3 simple ways to increase SharePoint usability within your organization

By - September 17, 2015

Usability in a SharePoint site is critical to success. Often times an end user needs to go to the wayside while focus is on many other aspects of a SharePoint solution. Fortunately, there are some simple ways that usability can be boosted using some of the out of the box features of SharePoint.

1) Pop up dialogs for forms

One of the common complaints about a SharePoint site is the amount of navigation and clicking that needs to take place in order to complete some simple tasks. I am a big fan of pop up dialogs because they provide quick access to both input and information retrieval in a SharePoint site. Simple button controls can present this information in a pop up, eliminating navigating to another page, ribbon control, or even another site. Using the snippet below in a script editor web part, ANY .aspx page can be accessed such as a new item form and web page. Adding a couple of these within an area of a page can be a great ‘I need to..” section of a Home page.

<input style=”font-family:Segoe UI Semibold;” id=”clickMe” onclick=”javascript:OpenPopUpPage(‘<path to aspx page>’);” type=”button” value=”Button Value”/>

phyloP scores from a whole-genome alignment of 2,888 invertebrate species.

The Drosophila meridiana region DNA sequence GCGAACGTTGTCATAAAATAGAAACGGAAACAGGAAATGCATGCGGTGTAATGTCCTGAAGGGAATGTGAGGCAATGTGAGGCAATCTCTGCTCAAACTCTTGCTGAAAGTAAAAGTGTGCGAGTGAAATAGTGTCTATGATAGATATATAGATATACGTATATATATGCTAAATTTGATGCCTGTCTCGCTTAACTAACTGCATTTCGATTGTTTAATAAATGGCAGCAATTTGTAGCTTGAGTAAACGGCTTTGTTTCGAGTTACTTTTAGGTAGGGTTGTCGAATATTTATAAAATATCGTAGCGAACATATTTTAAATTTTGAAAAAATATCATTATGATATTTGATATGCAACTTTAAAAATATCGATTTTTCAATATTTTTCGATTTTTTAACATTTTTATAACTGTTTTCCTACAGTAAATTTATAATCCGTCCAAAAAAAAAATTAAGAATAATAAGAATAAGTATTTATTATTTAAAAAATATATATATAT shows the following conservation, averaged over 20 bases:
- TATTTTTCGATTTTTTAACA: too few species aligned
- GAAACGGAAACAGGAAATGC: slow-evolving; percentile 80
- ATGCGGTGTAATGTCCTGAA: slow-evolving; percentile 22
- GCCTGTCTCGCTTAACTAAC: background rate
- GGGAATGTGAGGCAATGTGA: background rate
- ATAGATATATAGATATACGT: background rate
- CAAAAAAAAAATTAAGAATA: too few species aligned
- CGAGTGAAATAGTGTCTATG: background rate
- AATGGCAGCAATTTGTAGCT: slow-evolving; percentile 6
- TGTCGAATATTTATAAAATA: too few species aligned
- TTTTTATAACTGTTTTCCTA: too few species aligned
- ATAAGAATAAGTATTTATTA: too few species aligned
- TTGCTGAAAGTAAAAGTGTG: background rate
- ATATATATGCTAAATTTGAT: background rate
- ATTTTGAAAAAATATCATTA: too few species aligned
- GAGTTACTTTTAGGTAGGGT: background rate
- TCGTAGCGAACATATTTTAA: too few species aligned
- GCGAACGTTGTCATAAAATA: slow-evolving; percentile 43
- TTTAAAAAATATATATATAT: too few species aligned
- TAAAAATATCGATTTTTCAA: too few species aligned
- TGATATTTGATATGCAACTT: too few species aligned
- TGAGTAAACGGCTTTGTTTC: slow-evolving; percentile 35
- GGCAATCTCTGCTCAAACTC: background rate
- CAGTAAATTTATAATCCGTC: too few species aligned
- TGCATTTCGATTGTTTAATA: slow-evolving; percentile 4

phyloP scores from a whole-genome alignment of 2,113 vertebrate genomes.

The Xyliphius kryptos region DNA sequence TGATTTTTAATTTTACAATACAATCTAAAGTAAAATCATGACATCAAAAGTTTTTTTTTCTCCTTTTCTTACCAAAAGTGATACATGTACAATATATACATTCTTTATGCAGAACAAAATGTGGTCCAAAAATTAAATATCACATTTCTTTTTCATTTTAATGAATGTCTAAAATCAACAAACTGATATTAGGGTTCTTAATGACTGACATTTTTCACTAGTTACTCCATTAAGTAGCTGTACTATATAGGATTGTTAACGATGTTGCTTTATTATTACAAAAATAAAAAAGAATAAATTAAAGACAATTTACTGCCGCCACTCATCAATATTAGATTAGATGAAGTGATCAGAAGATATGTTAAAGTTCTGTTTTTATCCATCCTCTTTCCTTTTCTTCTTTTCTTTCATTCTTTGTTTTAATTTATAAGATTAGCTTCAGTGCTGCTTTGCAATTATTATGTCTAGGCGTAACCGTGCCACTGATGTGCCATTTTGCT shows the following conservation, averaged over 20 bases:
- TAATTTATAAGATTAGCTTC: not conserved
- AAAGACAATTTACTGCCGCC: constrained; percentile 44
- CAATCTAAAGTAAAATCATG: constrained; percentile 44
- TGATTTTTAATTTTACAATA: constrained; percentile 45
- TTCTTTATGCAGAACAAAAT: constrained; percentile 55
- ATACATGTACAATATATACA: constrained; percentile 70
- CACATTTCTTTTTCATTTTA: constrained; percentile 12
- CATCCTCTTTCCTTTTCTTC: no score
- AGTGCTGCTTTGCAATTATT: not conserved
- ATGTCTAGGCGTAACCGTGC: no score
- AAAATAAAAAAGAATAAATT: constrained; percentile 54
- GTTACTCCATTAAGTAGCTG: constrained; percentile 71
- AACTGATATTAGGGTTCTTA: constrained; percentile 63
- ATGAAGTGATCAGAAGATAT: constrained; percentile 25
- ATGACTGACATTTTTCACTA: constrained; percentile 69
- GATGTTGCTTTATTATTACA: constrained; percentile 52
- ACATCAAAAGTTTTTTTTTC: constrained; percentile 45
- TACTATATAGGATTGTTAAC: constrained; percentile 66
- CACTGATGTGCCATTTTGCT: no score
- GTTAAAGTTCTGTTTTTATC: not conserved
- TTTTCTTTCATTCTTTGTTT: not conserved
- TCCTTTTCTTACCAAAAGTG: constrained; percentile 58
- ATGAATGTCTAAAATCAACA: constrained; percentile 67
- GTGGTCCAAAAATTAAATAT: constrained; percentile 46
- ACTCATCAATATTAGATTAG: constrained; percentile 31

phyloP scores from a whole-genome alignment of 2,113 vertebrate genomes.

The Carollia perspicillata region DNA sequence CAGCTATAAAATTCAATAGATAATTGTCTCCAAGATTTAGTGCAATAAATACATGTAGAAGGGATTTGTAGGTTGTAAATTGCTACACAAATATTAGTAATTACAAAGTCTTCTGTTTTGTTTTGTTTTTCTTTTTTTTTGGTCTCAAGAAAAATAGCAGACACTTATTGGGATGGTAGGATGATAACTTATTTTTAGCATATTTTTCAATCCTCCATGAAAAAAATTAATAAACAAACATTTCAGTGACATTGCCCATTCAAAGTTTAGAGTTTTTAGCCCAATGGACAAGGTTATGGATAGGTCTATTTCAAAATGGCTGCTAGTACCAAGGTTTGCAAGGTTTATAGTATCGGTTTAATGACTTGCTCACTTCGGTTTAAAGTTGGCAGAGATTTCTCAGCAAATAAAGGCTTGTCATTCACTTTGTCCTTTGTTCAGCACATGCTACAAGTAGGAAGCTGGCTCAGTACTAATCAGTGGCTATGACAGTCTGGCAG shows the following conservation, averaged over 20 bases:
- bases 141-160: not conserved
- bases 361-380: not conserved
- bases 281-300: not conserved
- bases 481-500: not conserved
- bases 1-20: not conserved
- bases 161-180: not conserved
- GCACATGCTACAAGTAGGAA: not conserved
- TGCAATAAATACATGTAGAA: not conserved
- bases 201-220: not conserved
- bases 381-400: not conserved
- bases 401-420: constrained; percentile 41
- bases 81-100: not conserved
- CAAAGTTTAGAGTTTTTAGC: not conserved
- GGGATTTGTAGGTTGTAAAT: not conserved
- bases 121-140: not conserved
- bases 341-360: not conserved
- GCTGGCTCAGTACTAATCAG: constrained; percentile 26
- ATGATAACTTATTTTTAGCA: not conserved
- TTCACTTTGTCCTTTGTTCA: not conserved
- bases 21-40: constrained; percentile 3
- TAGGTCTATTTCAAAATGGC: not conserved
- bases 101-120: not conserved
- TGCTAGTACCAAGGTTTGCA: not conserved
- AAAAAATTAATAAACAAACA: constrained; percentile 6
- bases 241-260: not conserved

PopUp1

Pop up dialog using HTML buttons

2) Custom actions

Custom actions are great ways to initiate workflows, especially when a decision needs to be made. Configured in SharePoint Designer, these custom actions are associated to lists in the ribbon or list item menu. The actions allow a user to imitate navigation to a form, start a SPD workflow, or execute some custom code. The custom action can be added to the item ‘fly out’ or the SharePoint Ribbon. Collect signature or approval workflows are perfect for this ad-hoc approach to workflow.

CustomAction1

Using custom actions to start workflow in the SharePoint ribbon

 

3) Default metadata

No user likes tediously adding metadata to their documents. Defaulting the metadata within a library will not only eliminate data entry but also provide consistent information to drive a strong information architecture and search experience. Users should only be required to add data that cannot be determined from the context of the repository. Values such as department, year, organizational unit, etc. are low hanging fruit for default values. Providing a shallow folder structure can provide a familiar interface for users to drag and drop documents while capturing consistent data.

DefaultMetadata

Setting default column data

To find out more about this or other ways that RSM can assist you with your SharePoint needs, contact McGladrey’s technology consulting professionals at 800.274.3978 or email us.

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